Let's Use Writing to Prop Our Eyes Open

Can notetaking while on your travels enhance both your writing AND your whole life? What? It can? YES! | lucyflint.com

So there was this one time when I was in Sicily on a train, zipping around the coast. I was exhausted, disoriented, and exhilarated. (Typical travel state.)

I knew about eight words of Italian (none of which I could pronounce confidently), and I was feeling far away from my ordinary little county of cornfields in southern Illinois.

Mostly I was trying to absorb everything. Everything. All at once.

I tried to catch the scenery with my crappy little disposable camera (this was a lonnnnnnnng time ago). But the camera couldn't get the smell of the train car, wasn't fast enough to really capture the lemon trees outside, couldn't possibly imprint the mix of emotions among me and my friends.

So I put my camera away. I pulled out my journal. 

And I wrote as fast as I could.

I wasn't writing complete, magical sentences. I wasn't framing my experience in lovely, travel-memoir terms. I was just taking notes, as if one of my professors were rapid-fire presenting all this information in class somehow.

Writing fast, jotting nouns and verbs in a mess. Trying to write down everything as quickly as it was happening--

The sheep on the hills, the construction worker pausing as we rattled by, the laundry on wires between houses, the look of the rooftops, all the satellite dishes, the view of the sea.

And now, eleven years later, so many of my memories from Sicily aren't really preserved in the photos I took (though of course they help).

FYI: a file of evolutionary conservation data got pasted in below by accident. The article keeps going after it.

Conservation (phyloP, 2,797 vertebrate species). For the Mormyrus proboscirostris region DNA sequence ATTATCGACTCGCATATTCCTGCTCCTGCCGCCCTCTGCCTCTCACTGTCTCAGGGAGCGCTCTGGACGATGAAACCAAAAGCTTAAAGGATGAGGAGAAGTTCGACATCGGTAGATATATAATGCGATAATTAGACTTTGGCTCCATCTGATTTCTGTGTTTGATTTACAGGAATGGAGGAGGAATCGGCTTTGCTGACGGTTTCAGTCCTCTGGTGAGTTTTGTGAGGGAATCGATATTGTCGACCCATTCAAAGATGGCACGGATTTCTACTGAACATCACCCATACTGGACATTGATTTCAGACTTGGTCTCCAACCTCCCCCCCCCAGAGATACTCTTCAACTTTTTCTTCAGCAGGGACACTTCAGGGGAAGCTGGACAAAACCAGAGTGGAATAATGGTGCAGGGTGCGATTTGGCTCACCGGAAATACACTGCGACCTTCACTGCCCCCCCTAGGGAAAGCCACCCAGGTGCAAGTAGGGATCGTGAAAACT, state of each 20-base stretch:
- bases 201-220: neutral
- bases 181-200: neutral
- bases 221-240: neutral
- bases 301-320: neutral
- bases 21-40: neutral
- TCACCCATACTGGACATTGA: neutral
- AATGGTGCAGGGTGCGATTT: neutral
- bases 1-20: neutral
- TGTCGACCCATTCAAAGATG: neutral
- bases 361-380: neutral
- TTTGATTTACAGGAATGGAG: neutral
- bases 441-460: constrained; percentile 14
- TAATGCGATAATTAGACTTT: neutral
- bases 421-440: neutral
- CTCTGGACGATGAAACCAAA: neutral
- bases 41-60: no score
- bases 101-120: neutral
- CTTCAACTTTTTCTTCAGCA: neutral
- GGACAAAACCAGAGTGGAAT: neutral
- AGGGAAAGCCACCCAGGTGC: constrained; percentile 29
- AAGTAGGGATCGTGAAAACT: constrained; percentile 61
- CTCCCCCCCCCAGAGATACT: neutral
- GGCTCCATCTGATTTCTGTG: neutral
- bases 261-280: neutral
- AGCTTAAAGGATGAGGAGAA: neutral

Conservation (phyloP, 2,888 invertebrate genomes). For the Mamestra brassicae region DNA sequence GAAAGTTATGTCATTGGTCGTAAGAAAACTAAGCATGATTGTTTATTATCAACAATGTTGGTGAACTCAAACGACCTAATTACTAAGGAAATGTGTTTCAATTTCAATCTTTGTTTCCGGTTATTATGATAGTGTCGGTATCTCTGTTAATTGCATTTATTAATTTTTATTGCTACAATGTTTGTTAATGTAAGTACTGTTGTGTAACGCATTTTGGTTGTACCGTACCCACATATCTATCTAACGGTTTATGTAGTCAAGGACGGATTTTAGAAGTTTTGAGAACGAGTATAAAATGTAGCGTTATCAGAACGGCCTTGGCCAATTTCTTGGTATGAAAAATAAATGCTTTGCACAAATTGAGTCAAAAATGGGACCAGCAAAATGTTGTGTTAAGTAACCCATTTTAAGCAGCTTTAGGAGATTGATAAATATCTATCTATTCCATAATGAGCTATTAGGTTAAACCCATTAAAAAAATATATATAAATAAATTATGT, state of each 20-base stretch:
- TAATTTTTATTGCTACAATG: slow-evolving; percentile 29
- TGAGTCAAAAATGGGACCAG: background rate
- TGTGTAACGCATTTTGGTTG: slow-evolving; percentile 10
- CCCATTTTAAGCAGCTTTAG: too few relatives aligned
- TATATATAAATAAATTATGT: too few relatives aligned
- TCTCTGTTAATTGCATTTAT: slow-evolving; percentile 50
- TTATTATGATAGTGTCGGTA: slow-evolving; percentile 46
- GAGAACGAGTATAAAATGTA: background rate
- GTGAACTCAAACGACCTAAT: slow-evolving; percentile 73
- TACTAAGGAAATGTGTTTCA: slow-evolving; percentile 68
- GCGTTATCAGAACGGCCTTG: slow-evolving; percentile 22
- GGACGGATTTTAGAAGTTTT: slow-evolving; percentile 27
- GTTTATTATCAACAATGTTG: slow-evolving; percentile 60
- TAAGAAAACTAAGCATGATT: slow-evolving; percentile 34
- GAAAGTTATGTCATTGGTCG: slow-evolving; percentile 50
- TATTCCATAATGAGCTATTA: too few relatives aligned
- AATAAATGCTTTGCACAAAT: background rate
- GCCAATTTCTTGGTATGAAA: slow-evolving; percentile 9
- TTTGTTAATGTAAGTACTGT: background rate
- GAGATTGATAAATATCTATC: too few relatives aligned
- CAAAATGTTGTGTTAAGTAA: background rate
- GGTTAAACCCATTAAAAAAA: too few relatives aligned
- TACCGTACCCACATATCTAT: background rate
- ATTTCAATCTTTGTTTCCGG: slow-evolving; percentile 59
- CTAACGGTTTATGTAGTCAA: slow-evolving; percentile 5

They're in the words. In the frantic-quick phrasing, in the cascade of nouns. The lists-turned-into-paragraphs.

I read that description, and I can remember it exactly, every part of it. The giddiness, the uncertainty, the strangeness, the beauty. And the immediate mad love I felt for the island I somehow found myself on.

So now I never leave home without bringing a notebook (even if it's just a teeny one in my purse). Whenever possible, when I find myself in a strange setting, I try to exercise this creative muscle, this freewriting-meets-notetaking, getting down my raw impressions.

It's one of my favorite-ever practices.

It helps me come up with fresh descriptions. Besides--as any artist will tell you--it's good to paint pictures from life, not from photographs or stale memories. 

But the best thing for me is this:

It gets me into my skin.

When I rely on a camera, I see everything in terms of a photograph. I get panicky about missing shots--that one is beautiful, and then, oh this one is perfect, and oh gosh what about that fountain, and maybe if I line up like this...

I find myself moving from photo op to photo op, missing the feeling of actually BEING THERE. 

(Anyone else get like this??)

But writing is different. When I sit down with pen and paper to capture my surroundings, I feel entirely present. I am fully there, a pure human recorder, getting every sense impression, everything down.

And it gets me to live more fully. 

How great is that? Writing serves your traveling; your traveling serves your writing.


But who says you have to go far from home to practice this?

Here's my creative challenge to you: go somewhere at least slightly unfamiliar--whether it's down the block, somewhere unexplored in your town, or a nearby city.

(Or, hey, I recommend Sicily. Unless you're from there. In which case: have you been to southern Illinois? Because it's super-different.) 

Open your journal, grab a good pen, and just get it down. 

Use your senses, all of 'em.

Not just the smell and the sounds and the tastes in the air, but--does it make you feel exposed and alone, or is it tight and claustrophobic? Is there tension in the environment, or peace? 

What kind of history lurks under the surface? What feels like it's about to happen?

Who knows. You might springboard yourself right into a scene for your novel. Or into a bunch of reflections about your own life.

Or, you just might get a breathless page or two of notes. However it works--it's writing and it's immediate and it's good.

Let's use the unfamiliar as a catalyst. And get really good at capturing the life that's happening around us and in us.

Where will you be writing from?